The prank was pure genius.
Two boys stood on opposite sides of the road. As a car approached, the boys would pantomime picking up a rope and pulling it taught across the road.
This caused speeding cars to slow down as the drivers perceived they were about to run into whatever the boys had stretched across the road. They couldn't see anything in front of them, but the boys' actions told the drivers' subconscious brains that some danger lurked ahead.
Of course, there was no rope. You can watch the prank here.
The drivers were reacting to the boys' actions, not reality. Customer service is often the same way. The experience is almost always amplified for good or bad by the actions of the individuals serving us.
Here are just a few examples:
A restaurant meal can become "an amazing experience" or the "worst meal ever," depending on the rapport the server can develop with her guests.
A retail shopper can become "a customer for life" or vow to "never go back," based on the retail associate's ability to listen carefully to his customers' needs.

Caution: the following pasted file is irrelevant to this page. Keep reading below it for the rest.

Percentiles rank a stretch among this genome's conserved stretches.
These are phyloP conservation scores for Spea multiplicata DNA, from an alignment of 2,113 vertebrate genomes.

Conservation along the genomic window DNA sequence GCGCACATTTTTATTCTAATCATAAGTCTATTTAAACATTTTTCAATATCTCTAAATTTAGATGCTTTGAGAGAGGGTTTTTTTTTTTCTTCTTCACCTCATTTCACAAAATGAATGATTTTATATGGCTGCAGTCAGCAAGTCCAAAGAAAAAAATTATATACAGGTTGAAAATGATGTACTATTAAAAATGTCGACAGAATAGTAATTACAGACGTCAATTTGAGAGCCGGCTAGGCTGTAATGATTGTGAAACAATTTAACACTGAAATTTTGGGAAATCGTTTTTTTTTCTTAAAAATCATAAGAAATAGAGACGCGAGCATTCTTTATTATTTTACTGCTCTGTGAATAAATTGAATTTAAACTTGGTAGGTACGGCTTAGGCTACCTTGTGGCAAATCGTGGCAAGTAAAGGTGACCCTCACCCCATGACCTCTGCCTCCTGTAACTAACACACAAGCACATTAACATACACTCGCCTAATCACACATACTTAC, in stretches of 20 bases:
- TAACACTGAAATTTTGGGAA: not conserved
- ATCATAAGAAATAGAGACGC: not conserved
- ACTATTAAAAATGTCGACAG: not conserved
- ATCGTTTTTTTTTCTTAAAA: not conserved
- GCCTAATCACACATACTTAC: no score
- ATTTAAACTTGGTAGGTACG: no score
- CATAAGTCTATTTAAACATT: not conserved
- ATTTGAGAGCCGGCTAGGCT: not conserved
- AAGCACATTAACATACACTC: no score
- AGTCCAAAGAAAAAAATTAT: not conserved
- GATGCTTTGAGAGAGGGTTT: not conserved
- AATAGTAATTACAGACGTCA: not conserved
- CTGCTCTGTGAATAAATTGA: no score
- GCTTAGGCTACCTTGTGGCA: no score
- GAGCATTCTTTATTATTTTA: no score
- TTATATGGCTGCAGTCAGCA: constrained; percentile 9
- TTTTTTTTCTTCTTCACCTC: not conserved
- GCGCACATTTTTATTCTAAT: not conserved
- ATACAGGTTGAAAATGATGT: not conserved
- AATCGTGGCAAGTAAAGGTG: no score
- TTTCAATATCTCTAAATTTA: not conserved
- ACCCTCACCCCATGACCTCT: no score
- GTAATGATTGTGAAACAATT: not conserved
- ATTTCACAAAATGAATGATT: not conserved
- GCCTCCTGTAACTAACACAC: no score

A cable company can ensure a problem is "quickly solved" or deliver "nightmare customer service" based on the technician's ability to solve a problem and make customers feel okay in the process.
Somehow, many executives miss this important lesson.
They understand the product or service they sell, without considering how their employees impact customers' perception. These spreadsheet jockeys know the numbers, but not the people.
In researching my forthcoming book, The Service Culture Handbook, I've discovered that elite customer service organizations do something differently. These organizations focus on their people first. They work diligently to hire, train, and empower employees who will create positive perceptions with the customers they serve.
That's because companies with customer-focused cultures understand that customer perception, not product, is the most important aspect of a company's reputation.